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Plastic Injection Molded Surgical Devices Becoming The “Go-To”

February 26, 2020

Let’s cut to the chase: medical-quality polymers are increasingly becoming the “go-to” material for a broad range of surgical devices. In some cases, the innate mechanical attributes of medical-grade polymers completely supplant metal from the surgical device design.  In other applications, plastic and metal components are used together to create a device with the best attributes of both materials.

Including plastic into surgical equipment offers a number of benefits including higher functionality, lower cost and greater ergonomics, among others. Below are the top five benefits to utilizing injection molding for surgical devices:


Medical Technicians Using a Device Made Through Plastic Injection Molding
New medical polymers boast mechanical properties very similar to conventional metals. In some applications, polymer resins are a direct substitute for metal — offering comparable device performance while drastically reducing device weight. Lower weight can play an important role in the surgical suite by helping to lower surgeon fatigue during extended procedures.


Plastic injection molding give device designers far greater freedom in designing surgical equipment than is possible with metal. Injection molded parts can include features such as living-hinges or molded handles produced in a single injection step — features that would require costly, multiple steps if the device were made of metal.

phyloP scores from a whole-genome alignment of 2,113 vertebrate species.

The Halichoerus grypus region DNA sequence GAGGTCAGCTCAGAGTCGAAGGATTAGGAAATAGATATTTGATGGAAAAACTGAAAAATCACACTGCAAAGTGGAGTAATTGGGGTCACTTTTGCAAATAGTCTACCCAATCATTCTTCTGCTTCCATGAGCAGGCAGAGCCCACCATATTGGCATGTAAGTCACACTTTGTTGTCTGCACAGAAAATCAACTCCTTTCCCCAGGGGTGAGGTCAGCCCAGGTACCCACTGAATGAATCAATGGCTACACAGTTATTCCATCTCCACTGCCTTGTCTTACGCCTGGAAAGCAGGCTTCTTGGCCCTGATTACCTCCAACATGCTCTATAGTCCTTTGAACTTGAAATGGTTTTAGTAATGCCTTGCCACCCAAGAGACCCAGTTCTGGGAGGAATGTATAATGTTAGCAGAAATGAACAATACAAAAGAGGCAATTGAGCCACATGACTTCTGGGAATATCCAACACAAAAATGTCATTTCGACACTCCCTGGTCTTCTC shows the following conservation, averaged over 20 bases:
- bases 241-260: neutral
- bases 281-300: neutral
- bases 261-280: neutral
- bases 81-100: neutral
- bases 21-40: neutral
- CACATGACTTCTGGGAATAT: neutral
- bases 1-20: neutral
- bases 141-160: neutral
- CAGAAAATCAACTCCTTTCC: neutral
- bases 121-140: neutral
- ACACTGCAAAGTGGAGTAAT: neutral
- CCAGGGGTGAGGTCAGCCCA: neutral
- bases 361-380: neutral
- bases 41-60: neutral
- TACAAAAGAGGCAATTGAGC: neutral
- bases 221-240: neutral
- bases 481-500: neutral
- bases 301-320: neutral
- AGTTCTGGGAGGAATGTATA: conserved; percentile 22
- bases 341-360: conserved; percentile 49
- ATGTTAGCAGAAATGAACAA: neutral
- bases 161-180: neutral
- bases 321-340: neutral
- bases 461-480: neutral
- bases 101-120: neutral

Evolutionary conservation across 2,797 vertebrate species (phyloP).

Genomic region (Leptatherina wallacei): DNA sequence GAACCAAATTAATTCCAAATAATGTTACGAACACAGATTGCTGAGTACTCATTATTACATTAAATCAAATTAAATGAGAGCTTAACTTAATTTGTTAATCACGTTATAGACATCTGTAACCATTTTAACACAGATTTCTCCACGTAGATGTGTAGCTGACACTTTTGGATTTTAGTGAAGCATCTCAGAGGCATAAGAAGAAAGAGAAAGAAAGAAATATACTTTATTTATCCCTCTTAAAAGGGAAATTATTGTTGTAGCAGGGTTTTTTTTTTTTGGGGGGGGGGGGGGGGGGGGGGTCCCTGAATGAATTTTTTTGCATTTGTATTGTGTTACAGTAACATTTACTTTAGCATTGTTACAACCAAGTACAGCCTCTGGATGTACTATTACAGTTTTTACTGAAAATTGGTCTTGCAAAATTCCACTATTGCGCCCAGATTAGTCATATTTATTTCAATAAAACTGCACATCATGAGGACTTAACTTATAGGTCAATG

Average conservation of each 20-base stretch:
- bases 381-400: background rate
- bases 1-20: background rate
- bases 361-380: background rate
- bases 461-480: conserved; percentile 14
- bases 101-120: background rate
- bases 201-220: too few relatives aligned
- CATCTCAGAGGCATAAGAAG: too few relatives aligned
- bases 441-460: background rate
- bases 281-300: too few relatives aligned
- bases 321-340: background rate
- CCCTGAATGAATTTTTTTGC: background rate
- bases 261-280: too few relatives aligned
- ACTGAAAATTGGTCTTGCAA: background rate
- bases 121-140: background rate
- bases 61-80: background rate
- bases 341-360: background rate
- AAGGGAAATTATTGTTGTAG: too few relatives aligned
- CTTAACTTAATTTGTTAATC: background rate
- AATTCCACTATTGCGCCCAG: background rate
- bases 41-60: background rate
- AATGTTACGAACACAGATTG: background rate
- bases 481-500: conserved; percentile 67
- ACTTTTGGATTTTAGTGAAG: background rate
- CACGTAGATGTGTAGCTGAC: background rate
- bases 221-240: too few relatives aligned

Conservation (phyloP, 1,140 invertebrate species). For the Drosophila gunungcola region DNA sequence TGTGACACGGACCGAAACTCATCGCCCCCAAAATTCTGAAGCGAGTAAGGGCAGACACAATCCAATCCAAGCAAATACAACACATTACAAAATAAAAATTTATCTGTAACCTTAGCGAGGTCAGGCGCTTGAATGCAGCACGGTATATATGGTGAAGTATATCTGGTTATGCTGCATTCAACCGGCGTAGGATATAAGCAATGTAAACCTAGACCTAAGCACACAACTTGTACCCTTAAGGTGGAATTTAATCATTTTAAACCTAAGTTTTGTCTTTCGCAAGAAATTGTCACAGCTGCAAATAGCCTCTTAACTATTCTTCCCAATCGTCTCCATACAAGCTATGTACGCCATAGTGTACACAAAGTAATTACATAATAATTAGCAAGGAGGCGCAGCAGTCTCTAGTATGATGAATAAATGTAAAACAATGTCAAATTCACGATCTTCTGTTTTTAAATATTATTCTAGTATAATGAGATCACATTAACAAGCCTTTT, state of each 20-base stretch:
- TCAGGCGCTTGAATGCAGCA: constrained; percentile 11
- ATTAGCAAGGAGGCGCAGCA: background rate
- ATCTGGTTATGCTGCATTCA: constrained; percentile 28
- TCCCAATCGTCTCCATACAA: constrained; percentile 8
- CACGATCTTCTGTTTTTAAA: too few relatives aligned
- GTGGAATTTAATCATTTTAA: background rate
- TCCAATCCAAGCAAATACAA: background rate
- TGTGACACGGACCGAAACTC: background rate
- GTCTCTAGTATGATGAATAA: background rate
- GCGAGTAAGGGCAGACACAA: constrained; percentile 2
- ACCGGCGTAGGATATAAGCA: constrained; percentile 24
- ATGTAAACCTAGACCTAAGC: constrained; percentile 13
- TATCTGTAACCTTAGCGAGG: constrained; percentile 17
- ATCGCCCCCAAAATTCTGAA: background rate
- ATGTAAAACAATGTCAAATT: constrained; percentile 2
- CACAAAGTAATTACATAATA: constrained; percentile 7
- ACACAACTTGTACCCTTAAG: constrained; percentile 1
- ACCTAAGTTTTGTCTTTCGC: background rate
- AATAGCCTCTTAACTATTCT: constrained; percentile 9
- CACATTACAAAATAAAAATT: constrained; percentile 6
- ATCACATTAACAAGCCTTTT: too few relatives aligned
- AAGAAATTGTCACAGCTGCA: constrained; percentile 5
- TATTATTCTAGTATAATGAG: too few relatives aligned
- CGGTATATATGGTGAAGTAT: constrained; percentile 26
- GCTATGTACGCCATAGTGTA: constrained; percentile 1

Painted surgical instruments are rare because it’s simply not practical. Even for those few metal devices which are painted, their final color must blend into the base metal. Not very aesthetically pleasing or helpful to the surgeon, for that matter.  Injection molded plastic devices, on the other hand, are pigmented through-and-through during the production process itself, which is better both hygienically and functionally: medical devices can be safely color-coded for easy identification or, in the case of transparent plastics, surgeons can look through the instrument for heightened visibility during procedures.


Plastic device parts offer substantially reduced lifetime costs. That’s because they can be often disposed of rather than sterilized and reused, minimizing infection risks and device preparation time.


Most metals are ferrous which preclude them from use near strong magnetic fields, as found in MRI environments. Plastics, by contrast, are immune to these magnetic fields, meaning plastic injection molded devices present no safety hazards when utilized in connection with MRI machines.

The decision to use the injection molding process is not necessarily an “all or nothing” proposition. In some applications, a combined metal/plastic is the best, cheapest alternative. With plastic “overmolding”, for example,  a plastic coating is molded over metal to impart specific characteristics to the device, such as improved grip and control, while losing the strength and impact resistance of the base metal.  In other cases, plastic can be used to replace a portion of a device with an unusual shape that would be difficult and/or costly to machine out of metal.

To sum up, plastic is taking its place alongside metal in cutting-edge surgical devices. And that’s good news for plastic injection molding manufacturers, surgeons and patients.


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